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Australian Country Homes

Australian Country Homes December Issue#5 2018

Australian Country Homes celebrates the warmth of the country aesthetic. We open the doors to some of Australia’s most interesting homes and see the enviable everyday lives of those who have made the move to a calmer, more welcoming and personally enriched way of living. Brought to you by Australian Country magazine, this new quarterly publication showcases the best of Australian country residences; from the weekender to the station homestead, the farmhouse to the historical home. Australian Country Homes covers the length and breadth of Australia. In every edition of Australian Country Homes you will see inspiring ideas from real Aussies on real budgets just getting out there and creating wonderfully warm environments. You will also experience rare glimpses into the families and businesses behind some of Australia’s most desirable lifestyles. Tour the styles, the plans, and the self-made touches that create a welcoming country home.

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Universal Wellbeing PTY Limited
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4 Issues

in this issue

8 min
nothing but blue skies

In all probability, none of it would have happened if English restaurant critic Simon Hopkinson had been available. The year was 1997 and the then editor of Australian Gourmet Traveller Charlie (Carolyn) Lockhart was looking for a foreign judge to choose the winner of the magazine’s annual Best Restaurant in Australia Award. Simon was unavailable, so she approached Rick Stein instead. “What’s not to like about three weeks touring Australia, a country I already knew and loved, eating at the best restaurants and drinking fine wine,” the affable what-you-see-is-what-you-get chef, author and TV presenter recalls. “It didn’t take me very long to accept the invitation.” It’s a matter of history that on that trip Rick fell in love with the tour’s publicist, Sarah (Sas) Burns, whom he married in 2011. In 2009,…

4 min
trash to treasure

Though Colleen McLeod is quick to point out that she’s “no artist”, those familiar with her home and creative pursuits would disagree. In searching for a simpler lifestyle by the beach, she has developed a keen eye for the kitsch and quirky and spends her spare time making pottery, taking and developing photographs and hunting for “junk” to add to her home. “An artist I am not,” she says. “Art is just something I enjoy doing, and I am always both humbled and excited when someone else can see the energy behind a particular piece.” Perhaps just as much an artisan as an artist, Colleen’s lifestyle in the suburb of Normanville, on South Australia’s Fleurieu Peninsula, is very much focused on the things she enjoys. “I moved from Yankalilla, about five kilometres…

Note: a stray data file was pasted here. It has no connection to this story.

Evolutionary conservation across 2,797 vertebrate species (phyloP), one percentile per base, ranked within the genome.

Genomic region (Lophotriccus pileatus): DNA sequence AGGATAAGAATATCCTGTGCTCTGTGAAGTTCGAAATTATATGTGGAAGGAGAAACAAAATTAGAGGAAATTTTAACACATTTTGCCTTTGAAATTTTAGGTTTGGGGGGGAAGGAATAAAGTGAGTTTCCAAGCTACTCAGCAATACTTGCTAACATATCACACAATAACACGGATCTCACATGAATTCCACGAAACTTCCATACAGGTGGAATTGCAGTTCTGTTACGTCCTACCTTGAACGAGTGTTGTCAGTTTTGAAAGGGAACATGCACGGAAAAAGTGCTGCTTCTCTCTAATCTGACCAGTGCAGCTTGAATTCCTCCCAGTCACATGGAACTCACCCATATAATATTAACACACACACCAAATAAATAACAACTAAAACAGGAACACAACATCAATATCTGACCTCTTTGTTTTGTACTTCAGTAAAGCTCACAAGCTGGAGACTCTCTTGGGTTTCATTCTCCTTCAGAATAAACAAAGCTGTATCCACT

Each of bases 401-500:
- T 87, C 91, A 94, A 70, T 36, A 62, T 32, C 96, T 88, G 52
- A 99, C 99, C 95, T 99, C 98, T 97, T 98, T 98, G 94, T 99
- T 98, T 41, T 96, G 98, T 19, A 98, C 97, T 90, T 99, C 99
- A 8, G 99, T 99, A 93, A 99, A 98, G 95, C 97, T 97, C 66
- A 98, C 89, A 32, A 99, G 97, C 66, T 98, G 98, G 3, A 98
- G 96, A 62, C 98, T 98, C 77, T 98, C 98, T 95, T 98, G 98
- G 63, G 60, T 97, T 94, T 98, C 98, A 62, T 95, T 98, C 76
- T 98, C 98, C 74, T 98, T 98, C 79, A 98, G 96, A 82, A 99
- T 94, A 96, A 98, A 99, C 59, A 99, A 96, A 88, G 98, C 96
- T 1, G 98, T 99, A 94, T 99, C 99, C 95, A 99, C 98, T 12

4 min
cottage industry

When Tracey Hocking, founder and creative director of iconic Australian fashion and bedding label Lazybones, and her husband, Stephen, bought Mulberry Cottage in the Byron Bay hinterland, Tracey was escaping a stressful office job in Sydney and following her dream of creating a more authentic life. “The house was called Mulberry Cottage by the last owners after a huge mulberry tree that was in the backyard,” Tracey says. “Sadly, most of it fell down after a lot of rain — and minutes after our young son had ridden his little bike under it! It’s a typical small farmhouse, built mainly from timber milled on the property. Most of the internal lining boards are teak, which is incredibly hard, though it’s sad so many of the original old trees were cut down.…

4 min
when opportunity knocks

She jokes about it, but Heather Thompson is faintly serious about her recipe for ousting children from the nest. I listen intently in the hope I can apply her sage advice to my own situation. “The farm appeared to be a wonderful opportunity for lifestyle living,” she explains. “It was very close to a gorgeous beach on the Fleurieu Peninsula, had magnificent views and was a manageable 80 acres (32 hectares).” However, when Heather and husband, Rob, secured the purchase of Brooklyn Farm, it was not a property for the fainthearted. Settled by grain-growing pioneers in the mid-1800s — who themselves had a brood of 15 children — flora such as wattle and tea tree on the farm had been stripped, pastures were barren and the derelict farmhouse contained only basic…

6 min
family focus

They say the apple doesn’t fall far from the tree and that’s certainly the case for Celeste Upton and her brother, Ben Moras. As partners in the furniture company, 1825 Interiors, the siblings have followed in the footsteps of their father. In the early ’70s, Ken Moras, a painter and decorator by trade, started making beds in his garage. His hobby took off and grew into the Australian retail giants Sleep City and Everyday Living. He went on to pioneer early links with manufacturers in China and won design awards for his products. “We grew up around the business,” Celeste recalls. “We’re a hands-on family, so we often accompanied Dad on business trips and we grew up pretty much living and breathing furniture. We both worked for Dad at various stages…

6 min
cabbages and kings

Charlotte Thodey’s friends say she is the only artist they’ve ever met who sleeps with, paints and eats her subjects. Indeed, her studio in the bedroom of her home in Sydney’s inner west is jam-packed with fruit and vegetables in varying states of decay. But, then again, so is much of the rest of the house, as fruit and veg are Charlotte’s muse and she delights in giving them eternal life on canvas. “I grew up in a family of seven at the bottom of New Zealand’s South Island,” she explains. “My father was a country town doctor and he grew most of our food. The garden was pivotal for our rather large family. He was busy and if you wanted time with him, you had to weed. He was into…